The most common effect of eating disorders is usually either weight gain or weight loss, depending on whether the condition results in excessive intake or under nutrition. In the case of anorexia nervosa, due to the lack of proper and adequate nutrition, an individual may become malnourished, leading to thinness, as the body tries to meet the energy requirements through gluconeogenesis, lipolysis and glycogenolysis. As such, muscle and fat tissue is therefore broken down in an attempt to restore normal glucose levels, leading to muscle wasting and loss of subcutaneous fat. Inevitably significant weight loss usually accompanies such situations in which the individual’s intake is less than body requirements. This lack of adequate nutrition may also lead to sluggishness, lethargy, and a constant feeling of tiredness. Further, due to the lower intake of essential minerals and vitamins, other health problems such as anemia, osteoporosis, or osteopenia may also result. Osteoprososis and osteopenia refer to a condition in which the bone mineral density is reduced due to bone resorption or malabsorption of minerals such as calcium and vitamin D. This results in brittle bones that predispose the individual fractures, more so to the hip and spine. This lack of bone growth may also at times translate to loss of height.
In the case of anemia, the malabsorption of minerals and vitamins such as iron and cobalamin may result in iron deficiency anemia, which could further contribute to lethargy and sluggishness observable in most cases of under nutrition, as well as faintness. Other conditions that may also come about as a result of malnutrition include lower blood pressure and oedema due to the lack of sufficient plasma proteins, poor wound healing, brittle hair and nails.
Eating disorders such as anorexia nervosa may also at times lead to hormonal imbalances that may translate into disrupted and irregular menstrual cycles, while in extreme cases it may lead to infertility. The loss of body fat that usually accompanies anorexia may result in a situation where the woman is unable to produce estrogen, a hormone that plays an integral role in the ovulation process. In cases where menstruation and ovulation are suppressed for very long periods, infertility may come about as an adverse consequence.
Poor eating habits, in which the individual’s intake is less than body requirements, as is usually the case in chronic anorexia, heart problems may also occur, due to the chronic lack of sufficient minerals and energy. Further, the muscle wasting usually occurs in the heart muscle as well, leading to weak muscles incapable of pumping blood effectively to the rest of the body. This poor circulation combined with the existing anemia usually results in circulatory problems as well as arrhythmias, hypotension and bradycardia.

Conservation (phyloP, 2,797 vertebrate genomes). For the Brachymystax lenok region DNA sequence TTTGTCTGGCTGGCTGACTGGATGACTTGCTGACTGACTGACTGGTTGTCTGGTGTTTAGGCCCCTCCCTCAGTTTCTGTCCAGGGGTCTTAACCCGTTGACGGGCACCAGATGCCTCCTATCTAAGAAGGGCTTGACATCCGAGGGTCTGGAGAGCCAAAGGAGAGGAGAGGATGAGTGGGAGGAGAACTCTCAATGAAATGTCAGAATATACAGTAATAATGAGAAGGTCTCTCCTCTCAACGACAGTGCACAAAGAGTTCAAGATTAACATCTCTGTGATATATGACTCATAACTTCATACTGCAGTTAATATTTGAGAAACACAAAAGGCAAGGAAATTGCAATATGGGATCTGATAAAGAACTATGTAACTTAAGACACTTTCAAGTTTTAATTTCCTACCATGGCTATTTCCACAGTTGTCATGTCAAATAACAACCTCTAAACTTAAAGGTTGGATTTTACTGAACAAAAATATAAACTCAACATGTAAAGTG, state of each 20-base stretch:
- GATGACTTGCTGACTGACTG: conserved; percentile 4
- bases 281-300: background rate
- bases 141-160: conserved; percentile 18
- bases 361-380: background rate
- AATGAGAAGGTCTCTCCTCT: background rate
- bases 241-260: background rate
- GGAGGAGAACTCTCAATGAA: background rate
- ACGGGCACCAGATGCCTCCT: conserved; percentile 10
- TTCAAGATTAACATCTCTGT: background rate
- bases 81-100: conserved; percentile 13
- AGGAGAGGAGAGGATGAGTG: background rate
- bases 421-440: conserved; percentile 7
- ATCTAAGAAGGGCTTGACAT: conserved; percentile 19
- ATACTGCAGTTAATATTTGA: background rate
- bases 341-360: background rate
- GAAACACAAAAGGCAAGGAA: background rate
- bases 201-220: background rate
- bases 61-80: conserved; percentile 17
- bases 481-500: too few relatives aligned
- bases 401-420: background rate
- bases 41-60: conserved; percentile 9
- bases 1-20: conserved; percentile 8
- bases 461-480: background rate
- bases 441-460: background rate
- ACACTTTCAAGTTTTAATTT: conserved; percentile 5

In the case of bulimia nervosa, the observable physical effects mostly resemble those of anorexia nervosa, more so in cases where the individual’s nutritional intake is actually less than body requirements, resulting in the various effects of malnutrition already described above. Other observable physical effects are however due to the undesirable behaviors that usually accompany episodes of over eating, such as forced vomiting, excessive exercise, abuse of laxatives and diuretics, and fasting.
In cases where the affected individual practices forced vomiting, the loss of electrolytes and resultant electrolyte imbalance may lead to irregular muscular activity, such as heart palpitations or tetany. Dehydration may also occur due to the loss of body fluids at a higher rate than the rate of fluid absorption. Further, the corrosive nature of the acid content within vomit may result in a sore throat, as well as loss of enamel within the teeth. Bad breath, or halitosis, may also result due to the constant vomiting as a result of the action of digestive enzymes degrading the gums and tissues within the mouth. Forced vomiting may also lead to involuntary vomiting, such that the individual is unable to retain food even in cases where they would wish to do so. Other potential long term effects of forced vomiting may be acid reflux, as the sphincter covering the stomach may become lax over time and lead to a reflux of stomach content. Due to constant erosion by acid, a Mallory-Weiss tear, which are small tears observed within the esophagus, characterized by vomiting blood. Swollen jaws and salivary glands may also be observed in certain cases of forced vomiting.